​Samsung in dialogue to form 8K standard-setting body

Samsung Electronics will approach 8K TV with an inclusive mindset having been in talks with partners to form a standard-setting alliance that includes all industry stakeholders to promote the budging ecosystem, company officials said.
Written by Cho Mu-Hyun, Contributing Writer

Samsung Electronics has been in discussions with partners to form a industry alliance focused on 8K resolution that will include all industry stakeholders, company officials have said.

"We believe that 8K requires more cooperation and dialogue between industry players," said David Jung, senior engineer at Picture Differentiation Lab, Samsung Visual Display business, at QLED & Advanced Display Summit in Hollywood, Los Angeles.

"We feel we have to sufficiently explain to industry players in the ecosystem, and most importantly, the consumers, the value proposition of 8K," he said. "4K distribution beat market expectations, but we feel now in retrospect we could have done better in setting standards and educating customers in such things as UHD (ultra high definition) and HDR (high dynamic range)."

South Korean TV manufacturers such as Samsung and LG as well as Chinese counterparts Hisense and TCL have often clashed over whether their premium products were "true" 4K or UHD.

Samsung played a key role in forming the UHD Alliance, inaugurated in 2016, which sets standards on UHD content. Members include content distributors such as Amazon and Netflix, studios such as Universal Pictures and Fox, and manufacturers Samsung, LG, TCL, and Sony, among others. Samsung also formed a HDR Plus Alliance with Fox and Panasonic last year and is delivering HDR10 content with Amazon.

"Resolution is important, but today TV needs to offer added values besides just resolution," said Jung. "To do so, we believe we must cooperate with all stakeholders in the ecosystem, including content makers and distributors. We are keeping an open mind."

The South Korean tech giant has also been working on deploying 8K resolution to ultra-large sized displays, such as its Cinema LED brands for movie theatres and LED scoreboards for stadiums, as well as digital signage. "8K TV will especially shine as big, big screens," Jung said.

"Today, we care less about shipment and more about revenue, because market growth has slowed," said another official, who declined to be named due to the sensitivity of the issue. "So it comes down to offering added value for a higher price-point.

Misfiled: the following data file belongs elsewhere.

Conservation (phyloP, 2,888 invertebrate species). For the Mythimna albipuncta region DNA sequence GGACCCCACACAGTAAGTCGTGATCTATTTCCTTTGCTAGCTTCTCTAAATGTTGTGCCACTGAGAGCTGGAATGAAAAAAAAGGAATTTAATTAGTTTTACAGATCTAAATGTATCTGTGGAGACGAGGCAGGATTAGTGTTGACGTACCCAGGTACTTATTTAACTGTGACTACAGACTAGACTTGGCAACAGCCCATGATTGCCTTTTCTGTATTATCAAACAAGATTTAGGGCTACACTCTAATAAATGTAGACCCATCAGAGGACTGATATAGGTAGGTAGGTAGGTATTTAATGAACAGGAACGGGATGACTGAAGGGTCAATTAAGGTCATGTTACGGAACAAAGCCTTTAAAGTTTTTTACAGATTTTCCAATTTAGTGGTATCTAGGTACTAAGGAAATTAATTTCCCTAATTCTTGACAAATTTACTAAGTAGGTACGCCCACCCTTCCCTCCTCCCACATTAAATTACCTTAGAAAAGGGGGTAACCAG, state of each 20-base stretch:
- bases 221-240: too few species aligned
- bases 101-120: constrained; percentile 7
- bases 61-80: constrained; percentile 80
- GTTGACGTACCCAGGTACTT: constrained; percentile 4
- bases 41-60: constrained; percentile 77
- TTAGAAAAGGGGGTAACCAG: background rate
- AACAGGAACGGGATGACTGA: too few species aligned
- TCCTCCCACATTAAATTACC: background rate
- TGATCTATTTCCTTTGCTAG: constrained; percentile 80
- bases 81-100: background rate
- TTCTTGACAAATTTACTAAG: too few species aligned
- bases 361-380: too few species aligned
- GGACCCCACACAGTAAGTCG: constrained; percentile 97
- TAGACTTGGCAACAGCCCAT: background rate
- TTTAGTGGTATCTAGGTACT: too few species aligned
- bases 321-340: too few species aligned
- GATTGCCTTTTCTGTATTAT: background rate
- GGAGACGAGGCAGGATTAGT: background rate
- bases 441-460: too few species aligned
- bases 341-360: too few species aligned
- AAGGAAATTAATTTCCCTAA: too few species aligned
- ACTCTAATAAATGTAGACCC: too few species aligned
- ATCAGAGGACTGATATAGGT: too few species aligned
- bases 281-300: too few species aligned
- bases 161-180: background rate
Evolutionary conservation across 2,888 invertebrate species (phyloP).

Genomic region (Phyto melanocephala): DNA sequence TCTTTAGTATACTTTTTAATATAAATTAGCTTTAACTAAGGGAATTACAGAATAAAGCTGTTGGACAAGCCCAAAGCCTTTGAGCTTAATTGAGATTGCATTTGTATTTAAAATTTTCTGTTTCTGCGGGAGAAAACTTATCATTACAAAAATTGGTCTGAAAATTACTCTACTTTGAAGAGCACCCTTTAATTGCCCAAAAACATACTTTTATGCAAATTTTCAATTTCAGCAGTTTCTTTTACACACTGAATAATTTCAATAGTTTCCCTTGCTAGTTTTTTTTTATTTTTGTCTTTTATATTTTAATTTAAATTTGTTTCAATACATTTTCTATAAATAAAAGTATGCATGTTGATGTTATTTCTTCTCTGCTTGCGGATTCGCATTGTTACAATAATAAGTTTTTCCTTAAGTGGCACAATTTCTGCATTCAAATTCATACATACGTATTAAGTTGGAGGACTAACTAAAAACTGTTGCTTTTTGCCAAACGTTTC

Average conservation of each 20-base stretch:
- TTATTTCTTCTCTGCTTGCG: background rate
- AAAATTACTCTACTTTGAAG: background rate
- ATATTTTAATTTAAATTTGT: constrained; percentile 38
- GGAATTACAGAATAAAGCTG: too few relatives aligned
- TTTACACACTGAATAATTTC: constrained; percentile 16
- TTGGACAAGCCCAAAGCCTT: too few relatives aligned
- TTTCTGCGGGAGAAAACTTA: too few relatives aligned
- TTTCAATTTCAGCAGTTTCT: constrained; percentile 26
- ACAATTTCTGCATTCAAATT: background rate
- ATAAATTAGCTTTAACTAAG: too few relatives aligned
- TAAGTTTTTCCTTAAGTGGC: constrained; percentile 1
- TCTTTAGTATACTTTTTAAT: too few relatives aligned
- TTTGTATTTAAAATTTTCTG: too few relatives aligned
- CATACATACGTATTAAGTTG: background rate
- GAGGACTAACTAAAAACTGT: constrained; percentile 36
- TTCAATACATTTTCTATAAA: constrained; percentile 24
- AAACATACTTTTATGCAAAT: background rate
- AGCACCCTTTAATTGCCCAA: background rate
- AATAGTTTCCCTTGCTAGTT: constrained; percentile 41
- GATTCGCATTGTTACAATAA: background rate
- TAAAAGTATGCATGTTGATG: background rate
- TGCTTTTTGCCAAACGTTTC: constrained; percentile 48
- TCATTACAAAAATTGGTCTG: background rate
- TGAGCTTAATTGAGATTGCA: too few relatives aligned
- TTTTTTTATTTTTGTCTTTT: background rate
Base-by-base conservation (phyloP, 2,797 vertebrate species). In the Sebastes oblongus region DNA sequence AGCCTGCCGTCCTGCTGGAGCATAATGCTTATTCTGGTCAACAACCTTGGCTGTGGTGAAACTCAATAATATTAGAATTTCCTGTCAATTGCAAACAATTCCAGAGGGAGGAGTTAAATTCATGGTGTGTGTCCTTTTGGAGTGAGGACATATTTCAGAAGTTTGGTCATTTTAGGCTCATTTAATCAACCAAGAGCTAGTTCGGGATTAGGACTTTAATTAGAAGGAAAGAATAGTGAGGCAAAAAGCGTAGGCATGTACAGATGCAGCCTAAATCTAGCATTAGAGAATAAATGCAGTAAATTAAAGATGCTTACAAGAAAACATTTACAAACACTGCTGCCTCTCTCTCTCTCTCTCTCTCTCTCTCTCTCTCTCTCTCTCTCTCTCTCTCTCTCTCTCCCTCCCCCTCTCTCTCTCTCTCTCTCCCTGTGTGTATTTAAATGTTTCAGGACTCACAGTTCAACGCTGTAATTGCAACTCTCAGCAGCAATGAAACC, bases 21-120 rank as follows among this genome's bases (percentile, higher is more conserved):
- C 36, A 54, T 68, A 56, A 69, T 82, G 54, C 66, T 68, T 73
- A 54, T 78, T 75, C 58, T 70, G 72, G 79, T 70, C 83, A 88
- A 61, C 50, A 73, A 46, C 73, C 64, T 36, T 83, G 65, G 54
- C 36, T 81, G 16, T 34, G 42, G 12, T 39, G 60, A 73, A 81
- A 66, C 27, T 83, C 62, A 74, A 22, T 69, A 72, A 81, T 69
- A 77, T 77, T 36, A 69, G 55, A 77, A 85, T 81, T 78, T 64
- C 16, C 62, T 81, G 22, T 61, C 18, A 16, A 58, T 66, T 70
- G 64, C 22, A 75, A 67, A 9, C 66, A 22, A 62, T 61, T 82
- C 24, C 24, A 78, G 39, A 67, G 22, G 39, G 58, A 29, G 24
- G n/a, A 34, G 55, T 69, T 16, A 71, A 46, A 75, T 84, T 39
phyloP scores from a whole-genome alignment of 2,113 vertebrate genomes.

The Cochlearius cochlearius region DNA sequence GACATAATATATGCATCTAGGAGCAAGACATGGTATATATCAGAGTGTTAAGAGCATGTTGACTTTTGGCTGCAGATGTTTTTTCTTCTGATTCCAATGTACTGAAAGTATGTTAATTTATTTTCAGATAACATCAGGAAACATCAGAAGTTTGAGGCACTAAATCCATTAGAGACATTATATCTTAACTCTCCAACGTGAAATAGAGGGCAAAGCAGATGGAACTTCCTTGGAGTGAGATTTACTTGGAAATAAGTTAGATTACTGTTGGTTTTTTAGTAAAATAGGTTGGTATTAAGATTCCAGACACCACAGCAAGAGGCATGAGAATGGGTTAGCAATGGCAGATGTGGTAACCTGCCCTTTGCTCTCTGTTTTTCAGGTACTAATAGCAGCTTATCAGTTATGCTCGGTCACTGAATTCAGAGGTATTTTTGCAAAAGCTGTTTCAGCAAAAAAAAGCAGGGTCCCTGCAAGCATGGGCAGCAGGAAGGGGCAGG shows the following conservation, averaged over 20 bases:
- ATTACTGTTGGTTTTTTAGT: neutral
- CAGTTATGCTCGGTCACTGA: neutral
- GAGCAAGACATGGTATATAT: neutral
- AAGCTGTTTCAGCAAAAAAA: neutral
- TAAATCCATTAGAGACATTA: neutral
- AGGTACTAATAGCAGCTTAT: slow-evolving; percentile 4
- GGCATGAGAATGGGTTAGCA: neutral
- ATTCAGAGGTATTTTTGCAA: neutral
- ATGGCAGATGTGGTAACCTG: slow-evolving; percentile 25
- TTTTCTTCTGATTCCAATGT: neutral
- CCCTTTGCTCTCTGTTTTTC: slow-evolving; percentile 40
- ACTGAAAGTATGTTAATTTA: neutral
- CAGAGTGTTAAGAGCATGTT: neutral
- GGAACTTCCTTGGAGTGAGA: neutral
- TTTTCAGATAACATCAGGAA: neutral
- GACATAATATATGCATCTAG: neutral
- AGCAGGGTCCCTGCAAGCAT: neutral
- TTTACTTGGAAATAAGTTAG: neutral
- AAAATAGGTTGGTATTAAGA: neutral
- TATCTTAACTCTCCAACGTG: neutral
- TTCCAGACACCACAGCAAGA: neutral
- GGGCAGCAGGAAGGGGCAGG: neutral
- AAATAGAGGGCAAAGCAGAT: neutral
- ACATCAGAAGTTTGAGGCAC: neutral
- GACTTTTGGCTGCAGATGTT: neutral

"We need a different mindset from the past decade where TV manufacturers competed on shipment fiercely, to the detriment of our bottom lines," the official added. "We need to justify to consumers why they should consider 8K over a 4K TV as we can only do that when the industry as a whole come together to foster the ecosystem."

TV manufacturers are leading the way in commercialising 8K. Samsung and Sony are planning to launch new 8K products in the second half of the year, with the South Korean tech giant likely to release brand new 8K TV models at the upcoming IFA tradeshow in September, after first teasing them at CES.

However, content creators have been slower to adopt 8K. "We are in dialogue and open to forming an alliance on 8K with other industry players," said Aaron Dew, director of Product Development, TCL North America.

"The motivation on forming such an alliance will be education," added Chris Chinnock, president of display consultant Insight Media. "8K is inevitable. But there is a lack of information in the market. Content makers are resistant because they worry about rising cost, which is untrue. There are big canvas [TVs] that aren't being filled with original content. Done properly, formation of such an alliance will motivate content makers to better understand 8K."


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